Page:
I spent the first week of January lusting after a beautiful bike in my local bike shop. It truly was a work of art, fit me perfectly, and was like a belated Christmas gift, all wrapped up in carbon just for me. With a big bow on top. Well, I assume that if I asked really nicely, they’d put a bow on it for me.
I wanted it. Really really REALLY wanted it. Dream-about-it wanted it. And had essentially made up my mind to get it. Sure, it wasn’t the best time — I was originally going to wait for either my tax return or my yearly bonus to come through — but it was such a Great Deal. And the lure of the Great Deal, especially when associated with this thing of carbon beauty, was irresistible.
I had one last thing to do before bringing her home — the test ride. The day had warmed up beautifully, just for me (a balmy 35 degrees!), and I was packed and ready to go out to the bike shop to take care of this last detail. And then, my world as I had known it, imploded.
I decided – for no reason that made any sense to me – not to get the bike. In fact, not to even go to the store to test ride it. In a sudden burst of practicality, I decided that I didn’t NEED a new bike.
Without any warning whatsoever, I had turned into… into… my parents. *gasp* How could this have happened?
Perhaps the price tag passed a certain threshold. Maybe it was knowing that it wouldn’t be just the bike – it’d be the bike and pedals and shoes and cool gear and possibly some race wheels… once I got started, I wasn’t sure where it would end.
Maybe – somewhere along the line – I became an adult?
In the end, I opted to just kind of roll with this sudden onslaught of frugality. Not analyze it too much, just move on (plus, it doesn’t look cool to be crying over a bike you never even owned). And then I got another idea: maybe I would spend the month of January not buying even one thing that I didn’t need?
Of course, with that said, I know that all I’m doing is pushing off all these things until February (lord help me!). But, it’s still an interesting experiment for me. Being single and child-free, I’m lucky enough to have a certain amount of income left over every month after paying the mortgage, keeping utilities turned on, funding my retirement and paying off exorbinant library late fees (there are times when I really do think the librarians are going to come and repossess my car because I’m so delinquint!). Which means that I can be a little frivolous in my spending habits.
So – from frivolous to frugal in the snap of a fingers. Easy schmeasy.
The month is about halfway through, and I’ve learned a few things about myself. Not only am I impulsive (actually, this part I already knew), but a lot of my disposable income is spent trying out new stuff, or buying items that have piqued my curiousity. Case in point: my massage place has recently begun offering hypnosis sessions. They bill them as kind of a cross between a serious stress-reliever, and using them to implant positive affirmations in your subconscious. Sounds totally cool to me, and I’d really like to try it out… but I suppose that’ll have to wait until February.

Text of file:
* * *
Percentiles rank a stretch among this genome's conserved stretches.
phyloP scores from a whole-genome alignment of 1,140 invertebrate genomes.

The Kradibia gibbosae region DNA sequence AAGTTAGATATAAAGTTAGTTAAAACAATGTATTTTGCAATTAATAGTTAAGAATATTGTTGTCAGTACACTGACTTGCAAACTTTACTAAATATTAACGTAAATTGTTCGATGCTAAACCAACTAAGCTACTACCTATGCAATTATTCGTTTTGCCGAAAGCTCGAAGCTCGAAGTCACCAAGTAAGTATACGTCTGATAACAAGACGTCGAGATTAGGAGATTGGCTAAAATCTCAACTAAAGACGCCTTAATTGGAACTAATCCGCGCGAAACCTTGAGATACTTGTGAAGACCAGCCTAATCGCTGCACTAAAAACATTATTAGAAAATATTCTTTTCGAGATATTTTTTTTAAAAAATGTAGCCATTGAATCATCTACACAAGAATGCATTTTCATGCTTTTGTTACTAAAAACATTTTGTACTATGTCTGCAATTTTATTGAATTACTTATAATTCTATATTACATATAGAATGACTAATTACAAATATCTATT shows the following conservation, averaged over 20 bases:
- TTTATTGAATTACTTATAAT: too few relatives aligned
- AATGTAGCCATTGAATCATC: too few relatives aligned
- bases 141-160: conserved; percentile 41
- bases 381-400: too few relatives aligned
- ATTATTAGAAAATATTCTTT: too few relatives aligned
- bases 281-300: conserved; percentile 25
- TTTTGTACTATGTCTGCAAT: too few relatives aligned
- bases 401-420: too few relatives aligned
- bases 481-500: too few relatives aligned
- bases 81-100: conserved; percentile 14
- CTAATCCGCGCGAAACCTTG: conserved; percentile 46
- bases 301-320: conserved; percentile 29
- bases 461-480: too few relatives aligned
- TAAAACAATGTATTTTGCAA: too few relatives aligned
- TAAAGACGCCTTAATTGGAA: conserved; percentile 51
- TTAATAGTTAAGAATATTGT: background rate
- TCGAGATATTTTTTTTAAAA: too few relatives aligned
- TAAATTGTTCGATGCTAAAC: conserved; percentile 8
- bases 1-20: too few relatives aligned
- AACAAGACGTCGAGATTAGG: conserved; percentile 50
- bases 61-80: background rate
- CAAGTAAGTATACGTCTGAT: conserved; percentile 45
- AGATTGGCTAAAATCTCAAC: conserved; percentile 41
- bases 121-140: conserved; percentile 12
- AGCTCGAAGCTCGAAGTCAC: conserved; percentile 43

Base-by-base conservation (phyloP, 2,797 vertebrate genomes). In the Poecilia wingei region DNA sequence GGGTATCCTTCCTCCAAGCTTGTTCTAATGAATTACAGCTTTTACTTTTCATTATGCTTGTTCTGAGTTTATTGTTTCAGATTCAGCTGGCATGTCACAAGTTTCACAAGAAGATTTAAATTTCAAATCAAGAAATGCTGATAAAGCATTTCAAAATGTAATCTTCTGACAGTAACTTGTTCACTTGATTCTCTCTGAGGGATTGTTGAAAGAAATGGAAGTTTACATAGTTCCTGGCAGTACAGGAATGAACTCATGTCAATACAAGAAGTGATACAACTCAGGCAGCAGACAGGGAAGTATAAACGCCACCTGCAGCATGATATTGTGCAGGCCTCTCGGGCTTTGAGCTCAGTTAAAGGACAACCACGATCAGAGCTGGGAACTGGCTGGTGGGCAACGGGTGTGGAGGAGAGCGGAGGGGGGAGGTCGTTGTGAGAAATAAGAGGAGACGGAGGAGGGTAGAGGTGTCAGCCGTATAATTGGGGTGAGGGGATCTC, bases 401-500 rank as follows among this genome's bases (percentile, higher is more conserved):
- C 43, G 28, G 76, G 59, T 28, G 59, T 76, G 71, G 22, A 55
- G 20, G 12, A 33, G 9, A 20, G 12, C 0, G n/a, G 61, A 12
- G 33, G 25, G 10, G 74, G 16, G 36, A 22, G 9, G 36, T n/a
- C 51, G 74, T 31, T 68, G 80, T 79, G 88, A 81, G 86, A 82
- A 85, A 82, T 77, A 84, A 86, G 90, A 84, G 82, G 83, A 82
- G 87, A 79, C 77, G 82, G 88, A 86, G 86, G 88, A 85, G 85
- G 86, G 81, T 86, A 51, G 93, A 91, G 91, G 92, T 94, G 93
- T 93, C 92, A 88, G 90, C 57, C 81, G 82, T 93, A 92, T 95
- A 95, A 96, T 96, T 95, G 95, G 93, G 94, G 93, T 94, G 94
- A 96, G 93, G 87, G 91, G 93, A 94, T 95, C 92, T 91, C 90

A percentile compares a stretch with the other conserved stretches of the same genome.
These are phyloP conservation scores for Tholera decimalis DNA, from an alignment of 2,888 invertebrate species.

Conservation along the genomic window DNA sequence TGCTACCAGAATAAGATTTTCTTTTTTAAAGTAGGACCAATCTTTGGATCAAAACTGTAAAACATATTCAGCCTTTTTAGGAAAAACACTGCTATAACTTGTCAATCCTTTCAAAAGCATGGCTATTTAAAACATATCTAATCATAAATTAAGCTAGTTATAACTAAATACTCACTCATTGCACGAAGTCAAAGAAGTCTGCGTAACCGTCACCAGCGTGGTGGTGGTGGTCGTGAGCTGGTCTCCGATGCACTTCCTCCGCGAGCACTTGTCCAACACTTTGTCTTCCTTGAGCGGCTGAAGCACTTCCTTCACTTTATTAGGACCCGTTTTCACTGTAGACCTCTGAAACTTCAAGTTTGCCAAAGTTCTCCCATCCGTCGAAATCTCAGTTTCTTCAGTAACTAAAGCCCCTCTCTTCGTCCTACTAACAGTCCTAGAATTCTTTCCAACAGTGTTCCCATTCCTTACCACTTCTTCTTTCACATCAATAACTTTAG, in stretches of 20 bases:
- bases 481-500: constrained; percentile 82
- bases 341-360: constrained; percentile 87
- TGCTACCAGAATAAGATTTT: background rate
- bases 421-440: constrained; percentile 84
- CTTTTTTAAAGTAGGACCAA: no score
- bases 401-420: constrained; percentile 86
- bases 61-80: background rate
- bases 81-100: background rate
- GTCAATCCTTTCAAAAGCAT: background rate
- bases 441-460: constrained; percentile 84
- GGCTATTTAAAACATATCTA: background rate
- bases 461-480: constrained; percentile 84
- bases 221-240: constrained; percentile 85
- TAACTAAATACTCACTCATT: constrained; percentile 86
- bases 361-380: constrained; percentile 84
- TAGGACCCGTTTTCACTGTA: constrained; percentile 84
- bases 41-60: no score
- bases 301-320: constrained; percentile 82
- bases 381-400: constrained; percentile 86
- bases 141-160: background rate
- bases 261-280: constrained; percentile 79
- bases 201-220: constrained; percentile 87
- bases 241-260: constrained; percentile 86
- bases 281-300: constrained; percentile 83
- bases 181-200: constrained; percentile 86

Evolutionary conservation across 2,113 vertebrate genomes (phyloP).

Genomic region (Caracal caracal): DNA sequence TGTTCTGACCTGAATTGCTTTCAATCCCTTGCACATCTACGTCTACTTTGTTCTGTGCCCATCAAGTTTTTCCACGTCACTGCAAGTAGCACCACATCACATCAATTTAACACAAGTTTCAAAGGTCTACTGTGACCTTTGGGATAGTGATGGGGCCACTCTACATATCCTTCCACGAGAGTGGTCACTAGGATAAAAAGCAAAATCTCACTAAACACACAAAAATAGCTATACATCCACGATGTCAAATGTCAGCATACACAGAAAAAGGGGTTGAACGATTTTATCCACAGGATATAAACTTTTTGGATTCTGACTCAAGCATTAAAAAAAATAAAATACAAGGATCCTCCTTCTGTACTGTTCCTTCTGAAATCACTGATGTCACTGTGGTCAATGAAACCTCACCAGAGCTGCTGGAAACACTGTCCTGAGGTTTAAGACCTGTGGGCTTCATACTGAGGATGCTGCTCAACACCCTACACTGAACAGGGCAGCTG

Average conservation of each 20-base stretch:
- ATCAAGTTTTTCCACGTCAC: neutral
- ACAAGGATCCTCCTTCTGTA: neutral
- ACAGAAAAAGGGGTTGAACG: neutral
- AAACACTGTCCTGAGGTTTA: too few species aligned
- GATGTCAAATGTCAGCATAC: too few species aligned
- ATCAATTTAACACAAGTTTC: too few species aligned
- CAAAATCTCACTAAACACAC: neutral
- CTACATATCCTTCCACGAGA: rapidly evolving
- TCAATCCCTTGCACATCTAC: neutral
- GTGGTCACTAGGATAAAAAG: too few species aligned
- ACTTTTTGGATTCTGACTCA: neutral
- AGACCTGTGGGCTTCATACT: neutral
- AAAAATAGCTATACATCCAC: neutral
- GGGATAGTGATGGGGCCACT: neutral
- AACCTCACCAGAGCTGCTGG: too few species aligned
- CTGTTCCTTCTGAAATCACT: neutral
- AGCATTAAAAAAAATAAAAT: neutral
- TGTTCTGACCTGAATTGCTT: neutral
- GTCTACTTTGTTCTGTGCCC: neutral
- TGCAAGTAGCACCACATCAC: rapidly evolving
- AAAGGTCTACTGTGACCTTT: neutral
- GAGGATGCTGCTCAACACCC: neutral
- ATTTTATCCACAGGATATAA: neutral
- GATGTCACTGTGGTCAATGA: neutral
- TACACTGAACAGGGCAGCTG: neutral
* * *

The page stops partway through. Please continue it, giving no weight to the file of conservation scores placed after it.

Another want that’s been in the back of my head for awhile (excuse me for a moment while I blashpheme): I’d love to try out a MacBook. Yes, I know – I’m a staunch PC user – always have been, possibly always will be – but I’ve got to admit that I’d love to get my hands on one and take it for a spin, see if the commercials with the cool, hip Mac dude are right. But this want falls into the category of “it can wait”. I’ve held back for awhile, and figure I can probably be good until the urge passes.
I guess what I’m trying to figure out with this experiment is how much of my buying is nothing but impulsive – that if I wait awhile, I’ll see how silly it would have been to get it (you know, like the MacBook. Heehee!). Since I don’t always have to rein in my spending, I’m finding that having a self-imposed waiting period to buy something could be very useful – save me money in the long run. Like – the hypnosis sessions? The more I think about it, the more I really want to try it. The MacBook? Not as enthused about spending all that money just to try something out, especially when Windows 7 is now in beta and I can play with that instead.
I’m going to try and keep the Waiting Period theory around even past January. Seems a reasonable, practical thing to do. Maybe implement other measures: for every piece of clothing/gear bought, something old has to go. Or even refuse to buy anything new for awhile… if there’s something I need, see if I can find it on eBay or Craigslist instead. I mean, if I’ve gone through the hassle of refinancing my mortgage (did you know you can get a 30 year loan at around 5% these days?) and going to a cheaper gym to save money (who needs towel service?), why not take it further? Make it a game, see how much money I can save.
You know, I’ve always wanted to retire by the time I was 50. I want to travel and do all sorts of things that I don’t really have time for now. It’s the same with being able to reach so many worthwhile goals — it all involves sacrificing short-term pleasure for long-term happiness. Especially when the short-term pleasure turns out to be something I can live without anyway. Quite a concept.